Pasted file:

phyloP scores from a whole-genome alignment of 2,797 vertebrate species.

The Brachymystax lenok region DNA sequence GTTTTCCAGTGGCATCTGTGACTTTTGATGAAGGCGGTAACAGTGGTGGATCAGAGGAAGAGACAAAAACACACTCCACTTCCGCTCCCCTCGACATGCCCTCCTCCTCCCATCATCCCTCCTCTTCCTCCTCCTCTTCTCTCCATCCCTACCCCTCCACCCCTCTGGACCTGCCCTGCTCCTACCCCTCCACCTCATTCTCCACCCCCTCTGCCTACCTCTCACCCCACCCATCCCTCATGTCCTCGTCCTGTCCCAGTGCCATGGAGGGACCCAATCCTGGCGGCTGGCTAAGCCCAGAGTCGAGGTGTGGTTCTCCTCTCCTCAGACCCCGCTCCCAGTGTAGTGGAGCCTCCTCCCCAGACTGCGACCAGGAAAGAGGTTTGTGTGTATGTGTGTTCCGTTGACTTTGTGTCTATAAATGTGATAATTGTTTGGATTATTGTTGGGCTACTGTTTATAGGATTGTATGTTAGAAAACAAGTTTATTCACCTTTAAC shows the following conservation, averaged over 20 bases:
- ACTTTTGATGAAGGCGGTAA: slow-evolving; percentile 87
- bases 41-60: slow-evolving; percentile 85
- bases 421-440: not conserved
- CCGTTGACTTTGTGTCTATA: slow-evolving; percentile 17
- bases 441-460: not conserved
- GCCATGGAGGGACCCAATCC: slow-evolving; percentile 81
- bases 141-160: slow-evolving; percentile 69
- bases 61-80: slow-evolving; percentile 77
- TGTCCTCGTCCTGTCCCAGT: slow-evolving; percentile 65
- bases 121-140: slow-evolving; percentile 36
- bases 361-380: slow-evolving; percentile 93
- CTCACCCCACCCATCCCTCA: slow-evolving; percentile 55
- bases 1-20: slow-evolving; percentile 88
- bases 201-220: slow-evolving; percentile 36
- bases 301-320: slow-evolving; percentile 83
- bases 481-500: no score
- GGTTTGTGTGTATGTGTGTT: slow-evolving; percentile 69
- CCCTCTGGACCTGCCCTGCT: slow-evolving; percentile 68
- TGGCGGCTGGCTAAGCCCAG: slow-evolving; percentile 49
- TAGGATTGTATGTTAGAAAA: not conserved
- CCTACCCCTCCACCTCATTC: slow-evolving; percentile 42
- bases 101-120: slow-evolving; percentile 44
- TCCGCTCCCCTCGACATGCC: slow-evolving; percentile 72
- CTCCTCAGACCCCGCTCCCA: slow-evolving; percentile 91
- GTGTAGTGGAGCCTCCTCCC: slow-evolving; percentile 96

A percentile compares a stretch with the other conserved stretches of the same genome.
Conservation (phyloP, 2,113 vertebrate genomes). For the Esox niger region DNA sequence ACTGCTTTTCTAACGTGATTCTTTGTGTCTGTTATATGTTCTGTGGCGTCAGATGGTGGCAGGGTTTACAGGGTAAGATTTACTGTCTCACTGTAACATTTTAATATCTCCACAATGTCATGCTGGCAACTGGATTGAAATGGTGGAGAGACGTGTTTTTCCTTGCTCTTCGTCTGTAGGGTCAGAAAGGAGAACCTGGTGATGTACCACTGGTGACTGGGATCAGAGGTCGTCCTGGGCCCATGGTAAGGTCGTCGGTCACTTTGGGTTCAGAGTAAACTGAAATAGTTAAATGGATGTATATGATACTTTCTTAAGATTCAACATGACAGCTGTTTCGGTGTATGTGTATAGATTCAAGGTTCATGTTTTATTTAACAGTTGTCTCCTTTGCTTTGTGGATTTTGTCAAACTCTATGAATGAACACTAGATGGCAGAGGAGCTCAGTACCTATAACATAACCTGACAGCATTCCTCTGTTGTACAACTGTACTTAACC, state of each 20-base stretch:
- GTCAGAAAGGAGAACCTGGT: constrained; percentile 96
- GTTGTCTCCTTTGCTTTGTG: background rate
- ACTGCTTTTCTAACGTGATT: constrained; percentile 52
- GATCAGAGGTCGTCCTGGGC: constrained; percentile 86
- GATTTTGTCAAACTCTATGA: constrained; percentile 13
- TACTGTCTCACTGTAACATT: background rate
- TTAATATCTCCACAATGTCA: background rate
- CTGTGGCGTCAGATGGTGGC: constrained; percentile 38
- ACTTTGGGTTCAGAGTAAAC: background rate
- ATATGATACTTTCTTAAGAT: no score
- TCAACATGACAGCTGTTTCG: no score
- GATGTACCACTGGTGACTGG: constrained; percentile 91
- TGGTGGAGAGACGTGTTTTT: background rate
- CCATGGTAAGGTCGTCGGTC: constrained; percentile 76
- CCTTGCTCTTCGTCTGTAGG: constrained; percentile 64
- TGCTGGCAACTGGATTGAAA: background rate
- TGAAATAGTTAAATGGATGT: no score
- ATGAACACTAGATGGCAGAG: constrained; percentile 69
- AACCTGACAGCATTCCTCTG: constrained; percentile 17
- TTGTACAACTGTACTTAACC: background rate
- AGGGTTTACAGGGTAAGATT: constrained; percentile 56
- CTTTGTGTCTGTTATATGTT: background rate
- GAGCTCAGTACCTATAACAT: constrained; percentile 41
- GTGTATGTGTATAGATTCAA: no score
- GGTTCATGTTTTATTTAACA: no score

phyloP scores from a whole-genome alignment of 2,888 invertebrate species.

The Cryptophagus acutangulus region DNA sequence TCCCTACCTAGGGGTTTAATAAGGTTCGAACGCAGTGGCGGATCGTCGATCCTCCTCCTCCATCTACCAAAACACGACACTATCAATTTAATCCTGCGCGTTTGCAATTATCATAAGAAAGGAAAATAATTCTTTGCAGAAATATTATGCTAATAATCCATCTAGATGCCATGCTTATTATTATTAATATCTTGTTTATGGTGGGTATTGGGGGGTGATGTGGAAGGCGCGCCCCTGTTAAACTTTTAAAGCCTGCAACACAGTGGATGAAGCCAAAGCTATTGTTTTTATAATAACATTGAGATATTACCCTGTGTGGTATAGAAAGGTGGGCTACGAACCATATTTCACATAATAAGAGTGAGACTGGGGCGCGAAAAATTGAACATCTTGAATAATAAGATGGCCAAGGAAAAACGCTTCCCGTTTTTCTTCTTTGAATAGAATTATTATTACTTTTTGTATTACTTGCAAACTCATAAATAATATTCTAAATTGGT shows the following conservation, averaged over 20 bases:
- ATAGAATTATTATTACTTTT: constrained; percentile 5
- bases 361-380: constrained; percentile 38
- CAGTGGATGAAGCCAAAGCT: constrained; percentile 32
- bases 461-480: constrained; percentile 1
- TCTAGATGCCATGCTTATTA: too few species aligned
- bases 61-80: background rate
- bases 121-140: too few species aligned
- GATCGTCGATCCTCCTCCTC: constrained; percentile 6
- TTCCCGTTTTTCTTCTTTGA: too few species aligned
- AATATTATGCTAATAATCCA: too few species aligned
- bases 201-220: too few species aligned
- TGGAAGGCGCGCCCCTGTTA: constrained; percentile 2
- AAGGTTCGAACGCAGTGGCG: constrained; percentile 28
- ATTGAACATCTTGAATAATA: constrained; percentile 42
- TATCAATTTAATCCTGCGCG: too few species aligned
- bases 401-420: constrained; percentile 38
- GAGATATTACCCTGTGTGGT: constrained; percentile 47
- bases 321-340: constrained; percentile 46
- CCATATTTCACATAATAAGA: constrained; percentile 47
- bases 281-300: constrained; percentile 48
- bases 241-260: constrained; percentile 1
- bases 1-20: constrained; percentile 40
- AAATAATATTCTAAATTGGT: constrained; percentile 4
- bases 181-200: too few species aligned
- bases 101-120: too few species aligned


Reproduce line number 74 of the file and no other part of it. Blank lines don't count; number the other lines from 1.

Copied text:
- bases 321-340: constrained; percentile 46